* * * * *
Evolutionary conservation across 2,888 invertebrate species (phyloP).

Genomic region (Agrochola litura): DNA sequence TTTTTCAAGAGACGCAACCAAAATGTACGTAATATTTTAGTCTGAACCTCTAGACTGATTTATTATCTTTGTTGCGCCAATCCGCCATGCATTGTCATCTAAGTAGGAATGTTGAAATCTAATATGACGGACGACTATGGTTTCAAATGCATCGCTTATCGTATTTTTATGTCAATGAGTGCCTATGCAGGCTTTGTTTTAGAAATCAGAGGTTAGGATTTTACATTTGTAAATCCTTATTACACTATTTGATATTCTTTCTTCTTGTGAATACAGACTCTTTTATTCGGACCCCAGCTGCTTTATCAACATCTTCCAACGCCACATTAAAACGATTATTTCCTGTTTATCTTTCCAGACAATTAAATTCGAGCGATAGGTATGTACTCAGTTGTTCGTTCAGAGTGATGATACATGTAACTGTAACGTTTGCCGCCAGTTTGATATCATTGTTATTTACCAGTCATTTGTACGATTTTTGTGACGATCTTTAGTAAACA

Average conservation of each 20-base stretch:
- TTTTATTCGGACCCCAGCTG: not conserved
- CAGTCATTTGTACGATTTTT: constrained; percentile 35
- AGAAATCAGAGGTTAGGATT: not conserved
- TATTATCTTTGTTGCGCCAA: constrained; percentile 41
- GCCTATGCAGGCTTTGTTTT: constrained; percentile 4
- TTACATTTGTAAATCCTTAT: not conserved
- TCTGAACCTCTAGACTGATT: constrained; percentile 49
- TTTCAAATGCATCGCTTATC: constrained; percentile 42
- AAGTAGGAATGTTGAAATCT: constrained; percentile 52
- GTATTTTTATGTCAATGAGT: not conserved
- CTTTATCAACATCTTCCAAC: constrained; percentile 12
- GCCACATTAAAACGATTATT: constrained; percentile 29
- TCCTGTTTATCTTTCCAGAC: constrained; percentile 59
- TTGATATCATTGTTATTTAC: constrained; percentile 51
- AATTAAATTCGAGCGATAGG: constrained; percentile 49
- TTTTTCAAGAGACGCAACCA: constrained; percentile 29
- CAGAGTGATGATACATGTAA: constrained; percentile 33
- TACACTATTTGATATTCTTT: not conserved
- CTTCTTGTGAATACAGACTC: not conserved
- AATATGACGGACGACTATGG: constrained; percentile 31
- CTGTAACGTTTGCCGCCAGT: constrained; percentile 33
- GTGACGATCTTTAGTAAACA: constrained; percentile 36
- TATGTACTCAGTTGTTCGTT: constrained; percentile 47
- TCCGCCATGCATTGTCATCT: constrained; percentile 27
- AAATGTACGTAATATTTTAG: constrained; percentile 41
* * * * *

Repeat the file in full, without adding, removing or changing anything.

Evolutionary conservation across 2,888 invertebrate species (phyloP).

Genomic region (Agrochola litura): DNA sequence TTTTTCAAGAGACGCAACCAAAATGTACGTAATATTTTAGTCTGAACCTCTAGACTGATTTATTATCTTTGTTGCGCCAATCCGCCATGCATTGTCATCTAAGTAGGAATGTTGAAATCTAATATGACGGACGACTATGGTTTCAAATGCATCGCTTATCGTATTTTTATGTCAATGAGTGCCTATGCAGGCTTTGTTTTAGAAATCAGAGGTTAGGATTTTACATTTGTAAATCCTTATTACACTATTTGATATTCTTTCTTCTTGTGAATACAGACTCTTTTATTCGGACCCCAGCTGCTTTATCAACATCTTCCAACGCCACATTAAAACGATTATTTCCTGTTTATCTTTCCAGACAATTAAATTCGAGCGATAGGTATGTACTCAGTTGTTCGTTCAGAGTGATGATACATGTAACTGTAACGTTTGCCGCCAGTTTGATATCATTGTTATTTACCAGTCATTTGTACGATTTTTGTGACGATCTTTAGTAAACA

Average conservation of each 20-base stretch:
- TTTTATTCGGACCCCAGCTG: not conserved
- CAGTCATTTGTACGATTTTT: constrained; percentile 35
- AGAAATCAGAGGTTAGGATT: not conserved
- TATTATCTTTGTTGCGCCAA: constrained; percentile 41
- GCCTATGCAGGCTTTGTTTT: constrained; percentile 4
- TTACATTTGTAAATCCTTAT: not conserved
- TCTGAACCTCTAGACTGATT: constrained; percentile 49
- TTTCAAATGCATCGCTTATC: constrained; percentile 42
- AAGTAGGAATGTTGAAATCT: constrained; percentile 52
- GTATTTTTATGTCAATGAGT: not conserved
- CTTTATCAACATCTTCCAAC: constrained; percentile 12
- GCCACATTAAAACGATTATT: constrained; percentile 29
- TCCTGTTTATCTTTCCAGAC: constrained; percentile 59
- TTGATATCATTGTTATTTAC: constrained; percentile 51
- AATTAAATTCGAGCGATAGG: constrained; percentile 49
- TTTTTCAAGAGACGCAACCA: constrained; percentile 29
- CAGAGTGATGATACATGTAA: constrained; percentile 33
- TACACTATTTGATATTCTTT: not conserved
- CTTCTTGTGAATACAGACTC: not conserved
- AATATGACGGACGACTATGG: constrained; percentile 31
- CTGTAACGTTTGCCGCCAGT: constrained; percentile 33
- GTGACGATCTTTAGTAAACA: constrained; percentile 36
- TATGTACTCAGTTGTTCGTT: constrained; percentile 47
- TCCGCCATGCATTGTCATCT: constrained; percentile 27
- AAATGTACGTAATATTTTAG: constrained; percentile 41